Steelworkers leader at Carrier calls for trade deals’ revamp

(WISH Photo)

INDIANAPOLIS (WISH) — Hundreds of Carrier workers left their workplace for the last time Thursday.

It was the last day of work for about 300 workers whose jobs are being relocated.

The air-conditioning and refrigeration company agreed late last year to keep about 800 jobs in Indianapolis in exchange for millions of dollars in tax breaks, but Carrier still plans to cut about 600 jobs from the Indianapolis plant by the end of the year.

“I wish that something could have been worked out between them and us as to whether all these jobs could have stayed,” United Steelworkers 1999 President Robert James said. “It’s not good to have people going out into the street and starting things over.”

James said his seniority — 19 years at Carrier — will allow him to keep his job.

His other job is helping hundreds of workers find new positions and training.

He’s also calling on lawmakers to revamp trade deals to help American workers.

“We cannot compete with $3 an hour. Our minimum wage is $7.25 an hour so there’s no way we’re going to be able to compete with Mexico or some other countries that are a part of the process,” James said.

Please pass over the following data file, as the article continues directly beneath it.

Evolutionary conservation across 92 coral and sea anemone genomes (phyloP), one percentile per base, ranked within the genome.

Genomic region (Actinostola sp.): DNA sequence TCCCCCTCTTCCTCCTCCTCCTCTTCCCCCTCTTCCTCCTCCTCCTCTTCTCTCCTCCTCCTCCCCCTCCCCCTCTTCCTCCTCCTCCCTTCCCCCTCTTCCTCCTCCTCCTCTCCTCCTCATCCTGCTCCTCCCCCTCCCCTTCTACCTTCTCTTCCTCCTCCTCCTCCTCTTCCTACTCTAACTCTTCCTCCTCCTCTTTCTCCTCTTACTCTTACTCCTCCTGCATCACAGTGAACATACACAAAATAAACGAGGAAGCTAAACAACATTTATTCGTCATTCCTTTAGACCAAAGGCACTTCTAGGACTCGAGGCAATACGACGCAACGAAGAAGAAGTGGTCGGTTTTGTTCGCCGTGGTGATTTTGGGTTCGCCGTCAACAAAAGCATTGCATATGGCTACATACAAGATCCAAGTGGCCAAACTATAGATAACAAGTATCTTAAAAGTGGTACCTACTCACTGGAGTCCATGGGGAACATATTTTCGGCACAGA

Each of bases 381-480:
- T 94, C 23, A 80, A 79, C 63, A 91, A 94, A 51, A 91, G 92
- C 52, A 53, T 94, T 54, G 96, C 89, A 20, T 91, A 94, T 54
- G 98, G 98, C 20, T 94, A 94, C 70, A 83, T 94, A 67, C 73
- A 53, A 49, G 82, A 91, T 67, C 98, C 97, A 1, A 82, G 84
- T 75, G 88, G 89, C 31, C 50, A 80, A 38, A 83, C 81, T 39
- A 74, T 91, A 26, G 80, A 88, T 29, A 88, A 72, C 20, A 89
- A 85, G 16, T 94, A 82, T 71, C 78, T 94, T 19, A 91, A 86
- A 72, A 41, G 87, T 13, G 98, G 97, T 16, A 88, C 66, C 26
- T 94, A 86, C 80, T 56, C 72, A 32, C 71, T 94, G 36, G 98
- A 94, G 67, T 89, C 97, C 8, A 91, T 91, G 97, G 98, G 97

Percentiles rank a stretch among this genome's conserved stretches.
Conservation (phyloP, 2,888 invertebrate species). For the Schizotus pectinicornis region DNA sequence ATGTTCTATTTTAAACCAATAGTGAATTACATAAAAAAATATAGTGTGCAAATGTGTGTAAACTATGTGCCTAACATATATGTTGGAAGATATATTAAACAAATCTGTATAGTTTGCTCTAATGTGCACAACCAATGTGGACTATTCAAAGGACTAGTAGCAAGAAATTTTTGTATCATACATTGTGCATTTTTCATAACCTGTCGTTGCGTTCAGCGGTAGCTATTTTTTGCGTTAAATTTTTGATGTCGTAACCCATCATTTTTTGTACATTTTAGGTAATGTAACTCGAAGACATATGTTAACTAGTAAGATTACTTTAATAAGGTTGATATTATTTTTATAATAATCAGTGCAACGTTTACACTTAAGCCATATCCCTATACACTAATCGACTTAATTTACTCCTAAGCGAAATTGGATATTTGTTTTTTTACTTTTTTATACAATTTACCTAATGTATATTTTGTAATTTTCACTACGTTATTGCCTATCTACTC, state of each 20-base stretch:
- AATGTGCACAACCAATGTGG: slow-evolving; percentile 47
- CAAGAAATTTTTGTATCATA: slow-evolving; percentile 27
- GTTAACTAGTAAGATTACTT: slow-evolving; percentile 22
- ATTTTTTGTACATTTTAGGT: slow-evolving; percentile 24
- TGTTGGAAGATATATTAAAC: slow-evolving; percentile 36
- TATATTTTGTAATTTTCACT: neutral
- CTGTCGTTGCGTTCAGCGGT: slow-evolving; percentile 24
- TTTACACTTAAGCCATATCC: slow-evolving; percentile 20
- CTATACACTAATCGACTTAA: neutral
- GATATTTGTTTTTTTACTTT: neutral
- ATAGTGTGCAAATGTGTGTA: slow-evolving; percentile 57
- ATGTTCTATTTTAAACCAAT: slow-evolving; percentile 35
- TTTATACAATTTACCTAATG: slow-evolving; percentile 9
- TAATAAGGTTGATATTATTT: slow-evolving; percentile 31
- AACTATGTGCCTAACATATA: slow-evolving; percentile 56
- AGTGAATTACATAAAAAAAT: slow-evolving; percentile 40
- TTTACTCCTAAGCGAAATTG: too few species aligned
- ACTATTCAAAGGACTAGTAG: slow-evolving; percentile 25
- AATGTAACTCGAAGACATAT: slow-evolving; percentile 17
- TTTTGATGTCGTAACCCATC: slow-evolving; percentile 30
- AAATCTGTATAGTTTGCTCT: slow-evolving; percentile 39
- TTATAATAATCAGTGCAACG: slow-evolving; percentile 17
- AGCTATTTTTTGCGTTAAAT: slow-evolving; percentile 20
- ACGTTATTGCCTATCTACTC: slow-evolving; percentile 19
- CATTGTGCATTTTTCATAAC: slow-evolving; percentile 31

U.S. Sen. Joe Donnelly, a Democrat from Indiana, said he’s working to get a vote on what he called the End Outsourcing Act. He said the bill would award federal contracts to companies that employ Americans and tax breaks to companies that relocate foreign jobs to the United States.

“The president has already said that he’s very much in favor of it. So he’ll sign it and what we’re trying to do is simply get a vote,” Donnelly said. “That should be easy to do. It’s simply a commitment from my friends on the Republican side to put this on the floor and get a vote.”

Carrier released a statement Thursday saying about 30 workers leaving Thursday are using the company’s Employee Scholar Program, which Carrier said will pay for four years of education. Workers are also getting health insurance for six more months.

Carrier’s parent company, United Technologies, said it plans to hire about 25,000 people in the U.S. by the end of 2019.

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